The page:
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Head gasket


Hi guy,s anyone tell me the best head gasket for 68 Mercury thanks!


I use two solid copper head gaskets sandwiched together.

I had troubles with using one copper gasket or a composite gasket with combustion gases escaping between the barrels and head (10 thou of hollow between the spigots on the barrels). 

After blowing 3 head gaskets and after much investigation it seems that modern copper head gaskets are made from much thinner material than they used to be and therefore have very little compression or 'give' to them.  Fitting 2 head gaskets will lower compression ratio very slightly, but I doubt very much if anyone could tell the difference. 

A little tweak on the tappet adjusters and checked the rocker geometry was still good and have never looked back.

This was done on a 99 and I guess the Mercury is spigotless? so go with what Robert advises.


I've never had any problems blowing head gaskets on my Mercuries (5). I always use the Hallite or Klingerite composite after John Hudson told me to do so.  He used them on his Mercury as well.  Remember to anneal the solid copper thoroughly before employing.......... By the way any engines after engine number 114870 would have used a spigotless barrel and cylinder head combination with the Hallite or Klingerite gasket.  Cheers, howard

Hi Howard thanks for the advice,I am assuming it h-g it,s started throwing oil out of right side exhaust ,engine been completely rebuilt by previous owner  done 1300 mls any help would be appreciated ,not very impressed by rebuild quality  


I'm just in the process of changing out my 2nd blown head gasket, one composite and the other copper on my spigotless  1967 650 SS. Of course this was all my fault not the fault of the head gaskets. I found both the barrel and head not flat, just bought the bike recently. To correct the barrel  I had a friend surface grind it , had to remove .012 to get it flat. For the head I was able to lap it on a 4" thick smooth granite bench top . I suggest to people with head gasket problems to check their barrel/head fits. An easy way to do this is place two 3/8" -26tpi bolts on one side of the head next to the sparkplug hole, just nip them up slightly then measure any gap on the opposite site of the head with a feeler gauge, usually the high spots on both barrels and heads is the center section of each. If the gap is .0025 or more corrective action should be considered. Hope this helps someone as I learned the hard way!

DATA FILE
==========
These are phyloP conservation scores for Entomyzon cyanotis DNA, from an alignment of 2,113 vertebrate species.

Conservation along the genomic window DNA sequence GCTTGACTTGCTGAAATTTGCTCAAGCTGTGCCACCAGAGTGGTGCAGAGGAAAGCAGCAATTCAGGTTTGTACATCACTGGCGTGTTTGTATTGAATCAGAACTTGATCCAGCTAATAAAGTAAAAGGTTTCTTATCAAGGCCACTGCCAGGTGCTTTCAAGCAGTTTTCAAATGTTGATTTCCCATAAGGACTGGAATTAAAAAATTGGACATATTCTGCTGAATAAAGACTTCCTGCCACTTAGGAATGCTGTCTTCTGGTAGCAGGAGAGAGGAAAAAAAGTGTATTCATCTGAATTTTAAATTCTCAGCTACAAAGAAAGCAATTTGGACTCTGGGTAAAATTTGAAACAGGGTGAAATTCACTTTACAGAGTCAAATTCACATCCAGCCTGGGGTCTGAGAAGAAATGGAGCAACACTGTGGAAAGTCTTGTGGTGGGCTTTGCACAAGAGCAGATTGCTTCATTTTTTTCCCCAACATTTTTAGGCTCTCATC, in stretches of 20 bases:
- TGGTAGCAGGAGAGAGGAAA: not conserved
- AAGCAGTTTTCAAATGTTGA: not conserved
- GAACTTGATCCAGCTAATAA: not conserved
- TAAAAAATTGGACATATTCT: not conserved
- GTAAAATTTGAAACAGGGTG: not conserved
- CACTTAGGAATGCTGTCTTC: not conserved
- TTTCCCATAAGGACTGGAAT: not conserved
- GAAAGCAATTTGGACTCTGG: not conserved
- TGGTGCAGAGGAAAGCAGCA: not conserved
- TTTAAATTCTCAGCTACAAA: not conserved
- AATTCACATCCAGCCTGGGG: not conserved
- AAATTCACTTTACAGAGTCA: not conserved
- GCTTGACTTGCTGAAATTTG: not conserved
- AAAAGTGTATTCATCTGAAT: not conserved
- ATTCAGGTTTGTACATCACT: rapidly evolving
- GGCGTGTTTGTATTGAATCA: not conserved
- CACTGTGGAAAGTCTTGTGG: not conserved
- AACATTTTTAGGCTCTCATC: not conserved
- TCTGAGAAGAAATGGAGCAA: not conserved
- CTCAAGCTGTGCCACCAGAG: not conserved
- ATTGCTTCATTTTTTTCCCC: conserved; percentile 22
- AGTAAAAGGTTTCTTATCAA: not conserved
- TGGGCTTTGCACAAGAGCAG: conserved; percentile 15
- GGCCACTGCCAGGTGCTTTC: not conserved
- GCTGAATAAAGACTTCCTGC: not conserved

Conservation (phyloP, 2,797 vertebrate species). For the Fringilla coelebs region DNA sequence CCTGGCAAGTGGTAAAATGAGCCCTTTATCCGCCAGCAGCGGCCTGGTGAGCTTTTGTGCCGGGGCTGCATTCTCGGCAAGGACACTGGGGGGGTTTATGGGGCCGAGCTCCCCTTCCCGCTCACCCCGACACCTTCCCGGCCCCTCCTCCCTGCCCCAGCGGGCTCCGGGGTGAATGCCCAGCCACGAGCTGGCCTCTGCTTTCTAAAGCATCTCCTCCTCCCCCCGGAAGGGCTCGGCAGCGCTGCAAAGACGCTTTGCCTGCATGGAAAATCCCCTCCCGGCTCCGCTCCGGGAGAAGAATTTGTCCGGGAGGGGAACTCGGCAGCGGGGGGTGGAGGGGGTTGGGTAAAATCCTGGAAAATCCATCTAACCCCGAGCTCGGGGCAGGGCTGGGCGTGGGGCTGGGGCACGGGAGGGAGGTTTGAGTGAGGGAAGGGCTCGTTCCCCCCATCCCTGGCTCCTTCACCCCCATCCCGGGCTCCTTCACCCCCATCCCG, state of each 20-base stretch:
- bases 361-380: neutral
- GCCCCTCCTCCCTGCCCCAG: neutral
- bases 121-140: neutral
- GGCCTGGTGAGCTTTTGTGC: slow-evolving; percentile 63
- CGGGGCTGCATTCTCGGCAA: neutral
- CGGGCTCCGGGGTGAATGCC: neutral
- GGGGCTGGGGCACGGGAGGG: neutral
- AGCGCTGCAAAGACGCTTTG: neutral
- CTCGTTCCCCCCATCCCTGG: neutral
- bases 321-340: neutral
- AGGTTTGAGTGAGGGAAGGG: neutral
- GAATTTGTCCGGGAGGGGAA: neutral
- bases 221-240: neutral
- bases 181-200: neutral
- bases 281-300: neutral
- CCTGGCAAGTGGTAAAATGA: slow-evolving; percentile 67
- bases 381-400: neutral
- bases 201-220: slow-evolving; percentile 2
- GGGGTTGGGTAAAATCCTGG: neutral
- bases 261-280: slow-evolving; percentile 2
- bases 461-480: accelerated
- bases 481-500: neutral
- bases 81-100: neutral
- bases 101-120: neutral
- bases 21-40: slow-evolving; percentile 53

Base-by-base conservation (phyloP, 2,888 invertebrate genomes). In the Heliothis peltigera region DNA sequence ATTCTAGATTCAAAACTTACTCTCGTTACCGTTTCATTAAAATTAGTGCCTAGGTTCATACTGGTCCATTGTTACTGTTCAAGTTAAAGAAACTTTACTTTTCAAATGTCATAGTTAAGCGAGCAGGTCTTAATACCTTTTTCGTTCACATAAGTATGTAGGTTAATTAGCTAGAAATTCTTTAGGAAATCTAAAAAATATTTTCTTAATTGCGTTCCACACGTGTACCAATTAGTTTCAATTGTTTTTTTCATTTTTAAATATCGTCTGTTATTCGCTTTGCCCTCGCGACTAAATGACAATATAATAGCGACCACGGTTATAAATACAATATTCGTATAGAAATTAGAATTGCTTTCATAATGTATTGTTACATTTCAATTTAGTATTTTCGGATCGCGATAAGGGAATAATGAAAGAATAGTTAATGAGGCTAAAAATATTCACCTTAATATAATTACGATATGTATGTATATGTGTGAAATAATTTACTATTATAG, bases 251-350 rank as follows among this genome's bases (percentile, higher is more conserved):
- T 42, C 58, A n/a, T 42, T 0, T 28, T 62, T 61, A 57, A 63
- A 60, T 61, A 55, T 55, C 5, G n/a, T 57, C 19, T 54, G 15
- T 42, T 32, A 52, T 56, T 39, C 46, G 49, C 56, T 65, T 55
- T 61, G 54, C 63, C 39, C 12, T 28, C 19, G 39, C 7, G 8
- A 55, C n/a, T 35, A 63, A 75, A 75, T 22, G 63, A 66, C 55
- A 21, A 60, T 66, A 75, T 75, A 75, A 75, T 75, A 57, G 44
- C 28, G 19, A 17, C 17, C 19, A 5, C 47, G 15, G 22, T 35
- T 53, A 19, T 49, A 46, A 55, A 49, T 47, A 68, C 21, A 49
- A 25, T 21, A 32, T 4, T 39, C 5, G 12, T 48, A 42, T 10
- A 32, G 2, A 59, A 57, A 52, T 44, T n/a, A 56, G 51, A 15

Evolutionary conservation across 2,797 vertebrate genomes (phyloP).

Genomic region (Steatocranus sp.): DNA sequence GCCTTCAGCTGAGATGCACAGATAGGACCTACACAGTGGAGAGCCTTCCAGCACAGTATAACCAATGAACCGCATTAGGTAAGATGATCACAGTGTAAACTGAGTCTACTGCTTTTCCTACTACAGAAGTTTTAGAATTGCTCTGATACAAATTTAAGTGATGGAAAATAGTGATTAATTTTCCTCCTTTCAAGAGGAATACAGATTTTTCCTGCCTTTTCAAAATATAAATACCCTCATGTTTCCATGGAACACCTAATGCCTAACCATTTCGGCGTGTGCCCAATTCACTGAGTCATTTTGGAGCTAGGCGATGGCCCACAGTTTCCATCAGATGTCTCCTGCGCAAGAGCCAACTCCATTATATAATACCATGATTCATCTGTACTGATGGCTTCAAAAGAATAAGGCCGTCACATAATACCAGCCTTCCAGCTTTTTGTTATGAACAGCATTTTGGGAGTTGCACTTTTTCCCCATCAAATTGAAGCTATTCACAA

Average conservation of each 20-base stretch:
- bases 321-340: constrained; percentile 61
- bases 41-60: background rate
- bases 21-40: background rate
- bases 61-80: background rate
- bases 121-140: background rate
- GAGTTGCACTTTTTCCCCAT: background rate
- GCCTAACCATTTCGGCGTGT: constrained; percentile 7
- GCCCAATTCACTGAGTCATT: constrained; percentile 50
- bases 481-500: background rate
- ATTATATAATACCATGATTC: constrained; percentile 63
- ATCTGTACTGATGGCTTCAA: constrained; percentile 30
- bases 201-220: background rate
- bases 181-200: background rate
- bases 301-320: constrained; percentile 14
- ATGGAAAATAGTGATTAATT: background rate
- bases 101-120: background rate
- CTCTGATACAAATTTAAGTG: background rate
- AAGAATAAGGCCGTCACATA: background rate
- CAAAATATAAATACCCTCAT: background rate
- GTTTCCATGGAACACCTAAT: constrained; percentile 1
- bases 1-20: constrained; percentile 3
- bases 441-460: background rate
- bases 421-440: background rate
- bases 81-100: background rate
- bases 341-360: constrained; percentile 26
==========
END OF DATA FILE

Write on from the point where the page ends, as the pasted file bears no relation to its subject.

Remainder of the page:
If it is a head gasket blowing there is usually a trace of oil running down the fins on the head and the barrel.  If it's blowing oil out with the exhaust gasses it's usually going down the valve guides or pressure keeping the oil in the head instead of draining it down the drain holes back to the pump.  Some people have fitted Commando type oil seals to the top of the valve guides on the  Mercury because of over-oiling problems.  You could fit a bolt in the timing cover in place of the banjo for the oil-feed to the rockers and then go for a ride   (several miles will be OK).  If the oiling from the exhaust stops then you'll know.  Sometimes a badly made head gasket allows mis-alignment of the drain holes and the head retains too much oil eventually forcing it down the guides and past the rings.  Similarly the cylinder base gasket drain hole must be clear to allow the passage of returning oil.  Good luck, Howard 


It might not be a blown gasket at all.  so a little more detective work may be helpfull before you pull it all apart . Nothing worse than a strip and rebuild  to find the problem still there.   Done that!,.Seems likely its got to come down but  something like a blocked breather or sump filter is worth checking first.


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